Disarmament DiplomacyIssue No. 46, May 2000
Albright-Fischer Press Conference"Remarks by Secretary of State Madeleine K. Albright at joint press availability with German Foreign Minister Joschka Fischer," US Department of State, Office of the Spokesman, May 8, 2000
Remarks by Albright
"The Foreign Minister and I…discussed a number of issues facing our NATO alliance, including progress in developing a European security and defense capability. The United States welcomes this. America needs a strong European partner able to act if NATO as a whole is not engaged. Germany needs to play a strong role in Europe if such a capability is to succeed.
I briefed Foreign Minister Fischer on Russian Foreign Minister Ivanov's recent discussions here in Washington, and previewed our preparations for the upcoming summit in Moscow. We had also the opportunity to continue our ongoing consultations on the national missile defense. …"
Remarks by Fischer
"We had the possibility - I came from the informal summit of the Foreign Ministers of the EU in the Azores on Saturday and Sunday - to inform Secretary of State directly about…developments in the European Security and Defense Policy. We are very happy that there is now a common understanding within the EU and between EU and NATO that we will form working groups and go ahead in closer cooperation. We are committed to the realization of the headline goals and, all in all, in the strengthening of the European pillar. It's not directed against NATO but it's a strengthening of the European pillar within NATO.
Second, we had a very broad discussion…about the situation also and the debate in Europe about the national missile defense. We understand, on the one hand, fully the concerns of the United States and we realize the debate here in the United States, and we know that this is a national decision; but, on the other hand, the United States is the leading power in the world. This is a national decision with a very strong international impact… We had our discussion. I explained the concerns within our parliament and public opinion, and we discussed all aspects. …"
Questions and Answers
"Question: 'I have a question for Secretary Albright. The strategic threat of the so-called rogue states is not only targeted at the United States, but it might also affect Europe as such. So why, in a shared alliance like NATO, you didn't try to find a consensus on this difficult subject in the Alliance before you started your unilateral approach? And one short question for Foreign Minister Fischer. You are very staunch supporter of arms control, not only in the past as well as in the present. So is NMD an example for trying to find a common European approach on this subject, and did you already do so?'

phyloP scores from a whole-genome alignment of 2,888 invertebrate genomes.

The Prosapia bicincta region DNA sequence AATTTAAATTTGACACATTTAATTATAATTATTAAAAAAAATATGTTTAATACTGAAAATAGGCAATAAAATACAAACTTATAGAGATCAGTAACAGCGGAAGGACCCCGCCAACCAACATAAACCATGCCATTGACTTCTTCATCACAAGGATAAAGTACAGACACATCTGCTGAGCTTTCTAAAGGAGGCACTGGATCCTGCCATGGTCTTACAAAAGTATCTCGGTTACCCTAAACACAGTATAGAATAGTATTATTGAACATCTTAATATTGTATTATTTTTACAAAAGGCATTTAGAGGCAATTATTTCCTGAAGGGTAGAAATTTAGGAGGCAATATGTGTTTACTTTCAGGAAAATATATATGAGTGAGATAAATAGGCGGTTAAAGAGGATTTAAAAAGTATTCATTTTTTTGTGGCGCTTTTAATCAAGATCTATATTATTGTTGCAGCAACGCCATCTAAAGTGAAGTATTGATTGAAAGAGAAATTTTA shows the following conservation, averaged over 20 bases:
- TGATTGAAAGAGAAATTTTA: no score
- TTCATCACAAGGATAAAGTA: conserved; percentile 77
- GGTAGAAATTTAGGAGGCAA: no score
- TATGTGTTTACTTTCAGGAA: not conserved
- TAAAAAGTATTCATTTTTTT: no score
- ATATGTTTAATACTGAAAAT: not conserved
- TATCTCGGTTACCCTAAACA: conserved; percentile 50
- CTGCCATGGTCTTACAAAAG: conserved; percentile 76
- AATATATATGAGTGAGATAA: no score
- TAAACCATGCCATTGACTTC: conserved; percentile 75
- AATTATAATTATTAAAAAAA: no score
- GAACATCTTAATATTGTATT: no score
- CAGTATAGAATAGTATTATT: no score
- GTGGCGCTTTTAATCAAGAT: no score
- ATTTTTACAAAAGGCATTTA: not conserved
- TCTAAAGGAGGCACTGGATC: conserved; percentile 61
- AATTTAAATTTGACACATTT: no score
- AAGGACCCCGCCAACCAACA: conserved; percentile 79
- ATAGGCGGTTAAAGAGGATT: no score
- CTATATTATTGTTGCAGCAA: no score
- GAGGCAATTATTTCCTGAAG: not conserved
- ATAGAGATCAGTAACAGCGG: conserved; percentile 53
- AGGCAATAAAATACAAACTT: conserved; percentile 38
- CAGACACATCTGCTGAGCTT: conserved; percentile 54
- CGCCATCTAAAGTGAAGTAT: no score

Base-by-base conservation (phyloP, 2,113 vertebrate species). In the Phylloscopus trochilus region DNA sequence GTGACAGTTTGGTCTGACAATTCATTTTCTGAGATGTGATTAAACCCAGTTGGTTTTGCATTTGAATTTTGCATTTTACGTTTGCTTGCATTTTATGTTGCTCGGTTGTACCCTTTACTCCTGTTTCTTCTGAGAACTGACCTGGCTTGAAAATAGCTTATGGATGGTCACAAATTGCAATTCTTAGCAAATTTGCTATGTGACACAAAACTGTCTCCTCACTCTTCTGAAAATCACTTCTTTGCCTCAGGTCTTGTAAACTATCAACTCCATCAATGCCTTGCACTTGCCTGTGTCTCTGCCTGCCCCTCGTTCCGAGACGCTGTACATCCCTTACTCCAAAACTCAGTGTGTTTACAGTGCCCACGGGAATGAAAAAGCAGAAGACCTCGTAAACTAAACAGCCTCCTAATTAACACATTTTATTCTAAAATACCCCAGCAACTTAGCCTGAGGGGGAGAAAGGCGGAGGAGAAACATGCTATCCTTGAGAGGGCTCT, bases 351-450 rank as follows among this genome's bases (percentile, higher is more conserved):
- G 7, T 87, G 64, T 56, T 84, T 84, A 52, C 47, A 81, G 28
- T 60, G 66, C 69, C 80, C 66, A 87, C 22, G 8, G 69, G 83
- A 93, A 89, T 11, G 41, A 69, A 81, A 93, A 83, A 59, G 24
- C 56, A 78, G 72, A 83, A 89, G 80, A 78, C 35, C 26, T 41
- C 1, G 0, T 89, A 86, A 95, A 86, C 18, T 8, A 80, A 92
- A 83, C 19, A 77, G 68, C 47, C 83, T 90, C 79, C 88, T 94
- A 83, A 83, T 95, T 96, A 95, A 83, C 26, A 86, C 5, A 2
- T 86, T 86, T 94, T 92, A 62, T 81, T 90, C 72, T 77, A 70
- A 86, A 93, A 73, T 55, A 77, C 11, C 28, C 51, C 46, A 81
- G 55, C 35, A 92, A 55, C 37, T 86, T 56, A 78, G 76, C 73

Albright: 'First of all, let me say we are doing just what you're saying, because the President has not yet made a decision as to whether to deploy NMD. He is going to be doing it according to four criteria, which is: the threat, the feasibility of the system, the cost, and its effect on the arms control regimes generally. Obviously, in talking - in moving forward, dealing with our allies is very important. We are in the process of having consultations and briefings. But I also think that it is very important for any President of the United States, as is true of any leader, to do what is responsible as far as protecting one's people. But we are exactly in the process of consultations.'
Fischer: 'Obviously, this national decision of the United States will have a strong impact on the interests, security interests, of all Europeans and we are working very hard to coordinate, not only within the discussion across the Atlantic with the United States to bring our concerns into the discussion, but also together with the Europeans in the framework of the NATO. And, obviously, there is a discussion everywhere in Europe about that, and we are looking forward in unifying the position. But the interests are not homogenous within Europe so we will need some time for discussion for that.' …
"Question: 'Madame Secretary, how serious is such a threat you mentioned before concerning the defense system? And to Minister Fischer, you mentioned your concerns, especially the concerns of the government and in the public. Did you have talks with the Russian Government as well?'
Albright: 'Well, let me first, from my perspective, we believe that there is a threat to the territory of the United States from…North Korea and from Iran. That is the basis of this discussion. As we brief our friends and allies, we make that point quite clear and make clear the importance of…not assisting in terms of transfer of technology to those two countries.'
Fischer: 'Obviously, we also discussed with the Russian Government, and we will discuss with the new Russian Government which is formed just now. I hope we will continue this discussion as we do it with the United States and all the others. It's a very difficult discussion, and for us it's a key, key element whether this will lead to a confrontation between the United States and Russia and the question of arms control and arms reduction or not. This is a very important issue.'
Albright: 'Can I just add, for us we don't see this as anti-Russian. That is the whole purpose of it: it is not against the Russians; it is against the threats from those states that possess weapons of mass destruction that we feel are a concern to the territory of the United States and our people.'"
© 2000 The Acronym Institute.